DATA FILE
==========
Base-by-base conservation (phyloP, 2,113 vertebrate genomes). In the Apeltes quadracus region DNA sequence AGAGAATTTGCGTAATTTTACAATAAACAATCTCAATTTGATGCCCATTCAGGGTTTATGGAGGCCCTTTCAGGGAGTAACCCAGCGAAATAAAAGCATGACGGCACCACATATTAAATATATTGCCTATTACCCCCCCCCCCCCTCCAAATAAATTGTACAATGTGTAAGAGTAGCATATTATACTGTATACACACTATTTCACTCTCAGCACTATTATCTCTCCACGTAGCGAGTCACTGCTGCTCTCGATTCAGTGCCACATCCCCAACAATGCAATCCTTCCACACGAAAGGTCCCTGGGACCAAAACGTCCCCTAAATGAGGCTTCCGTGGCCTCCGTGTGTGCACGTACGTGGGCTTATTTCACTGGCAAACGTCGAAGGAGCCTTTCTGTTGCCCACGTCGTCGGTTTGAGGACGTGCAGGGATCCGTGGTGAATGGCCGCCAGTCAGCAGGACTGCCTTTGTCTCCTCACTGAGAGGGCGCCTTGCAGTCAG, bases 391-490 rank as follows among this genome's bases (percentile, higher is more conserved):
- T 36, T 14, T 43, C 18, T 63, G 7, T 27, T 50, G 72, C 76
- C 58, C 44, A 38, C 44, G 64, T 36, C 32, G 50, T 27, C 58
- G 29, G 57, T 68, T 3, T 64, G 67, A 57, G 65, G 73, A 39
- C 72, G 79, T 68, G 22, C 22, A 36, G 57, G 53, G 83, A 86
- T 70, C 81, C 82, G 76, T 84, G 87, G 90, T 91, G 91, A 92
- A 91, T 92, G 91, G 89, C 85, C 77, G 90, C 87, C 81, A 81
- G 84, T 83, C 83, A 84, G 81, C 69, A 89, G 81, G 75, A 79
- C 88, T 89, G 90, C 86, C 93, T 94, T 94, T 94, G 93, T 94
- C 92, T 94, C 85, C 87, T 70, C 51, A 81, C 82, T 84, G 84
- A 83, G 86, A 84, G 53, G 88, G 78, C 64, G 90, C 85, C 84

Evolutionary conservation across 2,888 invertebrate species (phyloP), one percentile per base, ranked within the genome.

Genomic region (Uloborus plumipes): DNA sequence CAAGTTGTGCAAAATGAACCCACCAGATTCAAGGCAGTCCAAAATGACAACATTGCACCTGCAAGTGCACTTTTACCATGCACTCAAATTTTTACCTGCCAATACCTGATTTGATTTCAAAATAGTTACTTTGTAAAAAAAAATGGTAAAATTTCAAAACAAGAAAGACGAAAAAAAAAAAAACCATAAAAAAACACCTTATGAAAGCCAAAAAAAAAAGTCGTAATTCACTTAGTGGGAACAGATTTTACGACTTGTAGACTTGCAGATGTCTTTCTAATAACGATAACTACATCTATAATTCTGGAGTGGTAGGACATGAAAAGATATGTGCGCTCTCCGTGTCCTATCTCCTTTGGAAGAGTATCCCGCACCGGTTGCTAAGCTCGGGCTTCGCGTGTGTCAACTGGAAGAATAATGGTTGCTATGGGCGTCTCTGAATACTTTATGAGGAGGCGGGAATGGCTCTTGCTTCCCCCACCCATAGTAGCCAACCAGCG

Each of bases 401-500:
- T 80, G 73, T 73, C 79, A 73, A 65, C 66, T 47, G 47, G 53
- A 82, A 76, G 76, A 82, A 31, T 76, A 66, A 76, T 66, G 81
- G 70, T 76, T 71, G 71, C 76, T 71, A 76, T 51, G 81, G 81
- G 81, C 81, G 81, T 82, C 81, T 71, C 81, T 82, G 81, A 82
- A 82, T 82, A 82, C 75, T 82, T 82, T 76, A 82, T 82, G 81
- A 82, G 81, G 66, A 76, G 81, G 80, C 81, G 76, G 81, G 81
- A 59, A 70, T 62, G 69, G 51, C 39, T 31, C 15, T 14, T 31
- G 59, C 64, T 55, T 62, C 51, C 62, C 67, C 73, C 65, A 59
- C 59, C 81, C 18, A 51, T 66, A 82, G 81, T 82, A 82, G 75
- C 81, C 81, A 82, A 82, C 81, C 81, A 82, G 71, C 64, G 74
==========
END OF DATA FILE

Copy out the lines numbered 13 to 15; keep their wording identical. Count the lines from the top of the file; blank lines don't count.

Genomic region (Uloborus plumipes): DNA sequence CAAGTTGTGCAAAATGAACCCACCAGATTCAAGGCAGTCCAAAATGACAACATTGCACCTGCAAGTGCACTTTTACCATGCACTCAAATTTTTACCTGCCAATACCTGATTTGATTTCAAAATAGTTACTTTGTAAAAAAAAATGGTAAAATTTCAAAACAAGAAAGACGAAAAAAAAAAAAACCATAAAAAAACACCTTATGAAAGCCAAAAAAAAAAGTCGTAATTCACTTAGTGGGAACAGATTTTACGACTTGTAGACTTGCAGATGTCTTTCTAATAACGATAACTACATCTATAATTCTGGAGTGGTAGGACATGAAAAGATATGTGCGCTCTCCGTGTCCTATCTCCTTTGGAAGAGTATCCCGCACCGGTTGCTAAGCTCGGGCTTCGCGTGTGTCAACTGGAAGAATAATGGTTGCTATGGGCGTCTCTGAATACTTTATGAGGAGGCGGGAATGGCTCTTGCTTCCCCCACCCATAGTAGCCAACCAGCG

Each of bases 401-500:
- T 80, G 73, T 73, C 79, A 73, A 65, C 66, T 47, G 47, G 53